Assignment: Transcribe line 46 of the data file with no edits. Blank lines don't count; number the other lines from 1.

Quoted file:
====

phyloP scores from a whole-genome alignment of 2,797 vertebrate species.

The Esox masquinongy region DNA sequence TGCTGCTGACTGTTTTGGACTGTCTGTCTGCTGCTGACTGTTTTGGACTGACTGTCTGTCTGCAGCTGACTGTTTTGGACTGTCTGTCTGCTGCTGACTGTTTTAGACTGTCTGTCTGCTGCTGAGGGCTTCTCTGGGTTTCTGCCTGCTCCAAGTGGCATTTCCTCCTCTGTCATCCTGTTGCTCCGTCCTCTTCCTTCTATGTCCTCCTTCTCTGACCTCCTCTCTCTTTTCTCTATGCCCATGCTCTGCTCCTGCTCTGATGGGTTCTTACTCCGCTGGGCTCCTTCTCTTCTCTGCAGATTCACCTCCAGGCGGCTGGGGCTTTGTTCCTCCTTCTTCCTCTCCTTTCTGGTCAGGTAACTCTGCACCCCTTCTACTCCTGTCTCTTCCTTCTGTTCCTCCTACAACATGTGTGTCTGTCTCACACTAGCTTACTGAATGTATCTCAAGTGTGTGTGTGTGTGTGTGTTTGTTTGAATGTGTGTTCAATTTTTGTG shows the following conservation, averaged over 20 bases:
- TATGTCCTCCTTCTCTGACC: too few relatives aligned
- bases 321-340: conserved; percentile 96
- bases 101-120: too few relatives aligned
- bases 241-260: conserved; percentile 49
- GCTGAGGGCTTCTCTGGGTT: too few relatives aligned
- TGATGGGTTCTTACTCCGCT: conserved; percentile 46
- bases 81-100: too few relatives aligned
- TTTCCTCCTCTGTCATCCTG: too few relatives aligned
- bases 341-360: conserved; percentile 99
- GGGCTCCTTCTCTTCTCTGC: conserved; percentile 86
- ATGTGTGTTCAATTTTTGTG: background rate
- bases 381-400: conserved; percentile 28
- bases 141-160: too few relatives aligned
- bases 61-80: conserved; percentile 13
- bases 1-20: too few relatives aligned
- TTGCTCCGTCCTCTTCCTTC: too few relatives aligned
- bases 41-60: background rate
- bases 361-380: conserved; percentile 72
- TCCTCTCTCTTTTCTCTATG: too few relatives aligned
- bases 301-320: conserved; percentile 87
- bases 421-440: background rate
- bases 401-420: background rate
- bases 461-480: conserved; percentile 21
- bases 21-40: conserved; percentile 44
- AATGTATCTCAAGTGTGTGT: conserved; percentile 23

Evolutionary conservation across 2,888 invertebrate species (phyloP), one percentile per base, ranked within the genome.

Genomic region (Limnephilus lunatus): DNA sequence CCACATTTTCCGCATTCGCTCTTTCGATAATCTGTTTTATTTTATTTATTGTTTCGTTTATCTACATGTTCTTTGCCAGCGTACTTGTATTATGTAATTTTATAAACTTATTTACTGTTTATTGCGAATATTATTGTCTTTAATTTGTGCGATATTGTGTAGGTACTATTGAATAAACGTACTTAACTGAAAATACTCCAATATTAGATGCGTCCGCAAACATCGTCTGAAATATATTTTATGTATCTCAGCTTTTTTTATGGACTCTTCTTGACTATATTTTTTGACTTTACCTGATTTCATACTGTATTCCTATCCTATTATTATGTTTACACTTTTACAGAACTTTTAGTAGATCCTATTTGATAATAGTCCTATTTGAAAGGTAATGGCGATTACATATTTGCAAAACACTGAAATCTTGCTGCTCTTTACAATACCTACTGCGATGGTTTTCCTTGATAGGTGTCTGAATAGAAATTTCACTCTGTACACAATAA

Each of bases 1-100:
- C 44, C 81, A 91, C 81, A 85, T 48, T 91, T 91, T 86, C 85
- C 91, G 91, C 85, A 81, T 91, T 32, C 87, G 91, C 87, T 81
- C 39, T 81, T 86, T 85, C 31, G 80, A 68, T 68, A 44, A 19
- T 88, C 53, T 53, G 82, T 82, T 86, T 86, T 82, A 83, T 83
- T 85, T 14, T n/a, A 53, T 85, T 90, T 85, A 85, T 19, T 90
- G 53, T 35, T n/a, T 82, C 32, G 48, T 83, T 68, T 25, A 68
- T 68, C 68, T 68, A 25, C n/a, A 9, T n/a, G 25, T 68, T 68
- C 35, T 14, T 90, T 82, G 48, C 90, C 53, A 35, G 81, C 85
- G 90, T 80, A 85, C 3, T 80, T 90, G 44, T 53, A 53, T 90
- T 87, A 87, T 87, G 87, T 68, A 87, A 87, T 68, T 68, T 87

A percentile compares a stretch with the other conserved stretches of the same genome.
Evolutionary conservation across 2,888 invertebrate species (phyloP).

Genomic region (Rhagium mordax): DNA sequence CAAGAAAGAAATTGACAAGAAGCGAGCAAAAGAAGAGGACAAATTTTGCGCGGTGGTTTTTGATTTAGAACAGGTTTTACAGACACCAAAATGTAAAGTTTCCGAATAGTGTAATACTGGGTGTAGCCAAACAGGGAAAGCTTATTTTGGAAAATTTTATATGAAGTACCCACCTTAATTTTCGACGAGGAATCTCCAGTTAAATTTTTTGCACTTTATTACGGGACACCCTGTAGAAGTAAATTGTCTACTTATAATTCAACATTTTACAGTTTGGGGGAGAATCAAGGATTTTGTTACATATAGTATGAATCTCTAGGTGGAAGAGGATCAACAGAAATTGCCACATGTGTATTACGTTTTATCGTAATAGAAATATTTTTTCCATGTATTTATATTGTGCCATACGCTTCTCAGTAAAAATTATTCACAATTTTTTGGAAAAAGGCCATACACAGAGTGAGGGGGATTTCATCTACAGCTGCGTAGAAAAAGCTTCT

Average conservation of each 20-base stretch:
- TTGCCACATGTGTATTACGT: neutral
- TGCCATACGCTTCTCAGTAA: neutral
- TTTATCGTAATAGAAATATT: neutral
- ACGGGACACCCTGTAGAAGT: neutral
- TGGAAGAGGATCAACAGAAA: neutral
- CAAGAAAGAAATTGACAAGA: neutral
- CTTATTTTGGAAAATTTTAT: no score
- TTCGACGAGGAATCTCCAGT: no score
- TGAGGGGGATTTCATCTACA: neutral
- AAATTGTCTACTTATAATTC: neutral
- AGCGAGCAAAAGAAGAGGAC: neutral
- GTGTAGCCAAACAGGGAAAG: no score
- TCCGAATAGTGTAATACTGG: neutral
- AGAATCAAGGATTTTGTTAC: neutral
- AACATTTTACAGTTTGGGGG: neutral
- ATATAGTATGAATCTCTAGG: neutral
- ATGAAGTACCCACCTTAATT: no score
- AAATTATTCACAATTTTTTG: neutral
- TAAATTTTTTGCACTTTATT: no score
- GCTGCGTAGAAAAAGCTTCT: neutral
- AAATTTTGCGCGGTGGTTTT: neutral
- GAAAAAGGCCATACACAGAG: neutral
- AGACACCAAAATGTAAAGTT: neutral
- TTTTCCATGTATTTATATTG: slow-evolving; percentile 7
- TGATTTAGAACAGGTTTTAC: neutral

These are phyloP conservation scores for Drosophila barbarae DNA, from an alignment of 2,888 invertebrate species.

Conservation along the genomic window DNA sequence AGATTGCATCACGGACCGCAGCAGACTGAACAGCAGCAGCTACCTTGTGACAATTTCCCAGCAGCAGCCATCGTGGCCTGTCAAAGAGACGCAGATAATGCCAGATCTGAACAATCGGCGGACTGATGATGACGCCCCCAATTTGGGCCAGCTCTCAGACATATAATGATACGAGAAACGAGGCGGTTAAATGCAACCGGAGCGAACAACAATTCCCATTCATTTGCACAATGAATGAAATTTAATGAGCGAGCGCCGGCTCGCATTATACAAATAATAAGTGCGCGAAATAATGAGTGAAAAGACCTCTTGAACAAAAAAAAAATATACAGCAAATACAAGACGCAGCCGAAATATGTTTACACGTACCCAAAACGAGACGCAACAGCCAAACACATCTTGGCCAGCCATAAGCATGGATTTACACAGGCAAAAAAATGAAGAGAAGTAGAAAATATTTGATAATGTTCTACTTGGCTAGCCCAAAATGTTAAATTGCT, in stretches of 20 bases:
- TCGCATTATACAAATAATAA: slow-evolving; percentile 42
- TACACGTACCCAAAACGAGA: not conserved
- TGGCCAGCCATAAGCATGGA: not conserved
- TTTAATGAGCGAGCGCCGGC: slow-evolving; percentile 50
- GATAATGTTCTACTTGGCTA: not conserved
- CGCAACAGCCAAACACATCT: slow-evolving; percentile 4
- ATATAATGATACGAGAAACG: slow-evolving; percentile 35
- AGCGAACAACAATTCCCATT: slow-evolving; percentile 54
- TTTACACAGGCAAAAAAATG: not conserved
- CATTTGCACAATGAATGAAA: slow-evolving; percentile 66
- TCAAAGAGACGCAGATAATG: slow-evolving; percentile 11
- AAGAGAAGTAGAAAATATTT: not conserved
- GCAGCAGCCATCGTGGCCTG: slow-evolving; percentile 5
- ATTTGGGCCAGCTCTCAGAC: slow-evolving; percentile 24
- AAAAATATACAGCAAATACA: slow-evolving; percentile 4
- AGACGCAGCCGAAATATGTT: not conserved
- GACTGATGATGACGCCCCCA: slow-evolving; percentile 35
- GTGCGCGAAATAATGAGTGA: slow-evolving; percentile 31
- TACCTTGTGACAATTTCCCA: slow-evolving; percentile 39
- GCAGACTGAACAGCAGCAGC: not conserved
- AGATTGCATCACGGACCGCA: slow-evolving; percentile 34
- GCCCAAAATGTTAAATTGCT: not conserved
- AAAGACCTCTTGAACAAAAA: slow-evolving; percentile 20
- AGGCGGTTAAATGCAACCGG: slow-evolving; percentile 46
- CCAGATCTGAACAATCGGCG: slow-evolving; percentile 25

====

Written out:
- TGCCATACGCTTCTCAGTAA: neutral